Top 10 economic events of 2017


Economic events of 2017 Some could have far reaching consequences. Especially the installation of Trump to the presidency. Others may just be interesting.

1. Donald Trump gets elected and is inaugurated as president of the United States. This real estate investor, one time gambling casino developer, avid golf course builder, former host of a reality TV show, always the seeker of self promotion, promoter of the falsehood that President Barack Obama was not a natural born citizen of the United States, became an amateur politician and beat all the political pros to win the presidency. While not strictly an economic event, it is likely to have far reaching consequences for the United States economy.

2. On February 21, Kenneth J. Arrow, a most brilliant economic mind died. At 51, he was the youngest economist ever to win a Nobel. He was 95.

https://www.nytimes.com/2017/02/21/business/economy/kenneth-arrow-dead-nobel-laureate-in-economics.html

3. April 2017, the United States seasonally adjusted unemployment rate drops below 4.5 percent. The last time it was that low was in May 2007, before the Great Recession hit. By November the unemployment rate had fallen to 4.1 percent. https://data.bls.gov/cgi-bin/surveymost

4. Nineteen states raised their minimum wage in 2017. Arizona's was among the largest increases, $1.95 more per hour. The raises in most states amounted to less than a dollar an hour.

http://nyti.ms/2l2dlJt

5. On May 4, 2017, William Baumol, one of the great economists of the 20th century, died.

https://www.economist.com/news/finance-and-economics/21721906-prolific-writer-and-originator-idea-cost-disease-he-was-95-william

6. United States gross domestic product, a key indicator of economic strength, expanded at an annual rate of 3 percent in the third quarter of 2017. This follows a 3.1 percent growth in the previous calendar quarter. It was the best successive quarters of growth since the second and third quarters of 2014.

http://nyti.ms/2l0ZaV2

7. October 9, 2017 Richard Thaler wins the Nobel prize for economics for his work in behavioral economics. Thaler helped demonstrate how the rational maximizing human of many economic models diverges from real human behavior. This new behavioral economics does put some wrinkles, maybe even a big dent, in economic theory and economic science. Economics will be enriched because of the work of Thaler and his like minded theorists, but much of the core of economics remains relevant and intact. Just a bit more enriched. And maybe a little bit humbled.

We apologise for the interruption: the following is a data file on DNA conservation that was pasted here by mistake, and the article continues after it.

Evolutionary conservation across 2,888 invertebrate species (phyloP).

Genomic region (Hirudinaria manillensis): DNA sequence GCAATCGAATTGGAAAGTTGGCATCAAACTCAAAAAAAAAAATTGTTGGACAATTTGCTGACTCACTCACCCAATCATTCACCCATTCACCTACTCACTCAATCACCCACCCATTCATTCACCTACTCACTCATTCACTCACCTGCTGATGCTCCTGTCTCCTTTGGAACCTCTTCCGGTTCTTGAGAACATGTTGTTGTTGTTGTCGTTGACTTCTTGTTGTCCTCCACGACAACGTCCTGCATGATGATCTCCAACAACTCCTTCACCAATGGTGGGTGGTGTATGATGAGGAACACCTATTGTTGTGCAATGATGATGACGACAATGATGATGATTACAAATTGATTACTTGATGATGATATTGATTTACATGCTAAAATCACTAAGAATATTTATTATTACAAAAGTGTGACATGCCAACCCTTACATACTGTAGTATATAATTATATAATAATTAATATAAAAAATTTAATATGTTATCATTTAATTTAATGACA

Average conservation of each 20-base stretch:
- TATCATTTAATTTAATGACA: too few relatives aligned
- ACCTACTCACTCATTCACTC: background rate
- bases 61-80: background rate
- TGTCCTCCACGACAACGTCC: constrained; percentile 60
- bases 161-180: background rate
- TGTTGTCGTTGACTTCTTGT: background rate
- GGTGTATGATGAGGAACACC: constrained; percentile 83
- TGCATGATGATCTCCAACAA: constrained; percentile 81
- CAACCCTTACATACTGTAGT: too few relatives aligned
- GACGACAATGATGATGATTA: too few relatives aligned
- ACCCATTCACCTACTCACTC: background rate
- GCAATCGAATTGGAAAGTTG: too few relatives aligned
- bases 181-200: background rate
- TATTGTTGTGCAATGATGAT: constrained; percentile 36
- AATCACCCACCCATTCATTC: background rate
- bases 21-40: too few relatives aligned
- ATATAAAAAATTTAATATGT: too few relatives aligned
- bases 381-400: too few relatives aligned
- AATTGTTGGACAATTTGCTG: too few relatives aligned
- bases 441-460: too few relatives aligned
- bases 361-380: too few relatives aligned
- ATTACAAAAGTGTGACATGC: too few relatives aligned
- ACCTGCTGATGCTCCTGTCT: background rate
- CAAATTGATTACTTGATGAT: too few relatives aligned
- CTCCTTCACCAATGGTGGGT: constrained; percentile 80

http://nyti.ms/2lgdAzM

8. Stocks reach unprecedented highs in 2017. The S&P 500 crosses the 2600 threshold in December. https://www.cnbc.com/quotes/?symbol=.SPX

9. On November 14, Famed health economist Uwe Reinhardt dies. One of the best thinkers on United States health care and writers on why United States health care costs are so much higher than other advanced nations of the world will be sorely missed, even though his advice was rarely followed by those in political power.

http://www.modernhealthcare.com/article/20171114/NEWS/171119950

10. December 22, 2017, Trump signs Republican tax cut bill. The bill cuts the United States corporate tax rate and offers smaller temporary cuts for most individual tax payers, the largest cuts for those with higher income. The bill will add government induced economic stimulus to the U.S. economy at a time when many economist say it is not needed and could ultimately hurt economic performance. The bill is projected to add $1.5 trillion to the nation's debt over the next 10 years. Republicans dispute this and argue that it will induce substantial economic growth.

http://abcnews.go.com/Politics/president-trump-signs-tax-bill-law-leaving-holidays/story?id=51954035

11. For a bonus how about this one? The value of bitcoin, a digital currency, soars in 2017. If you bought it in 2016 or earlier, you could now be rich. But if you continue to hold it, you could lose it all.

https://www.economicpolicydebates.com/single-post/2017/12/09/Bitcoin-can-it-replace-money-as-we-know-it

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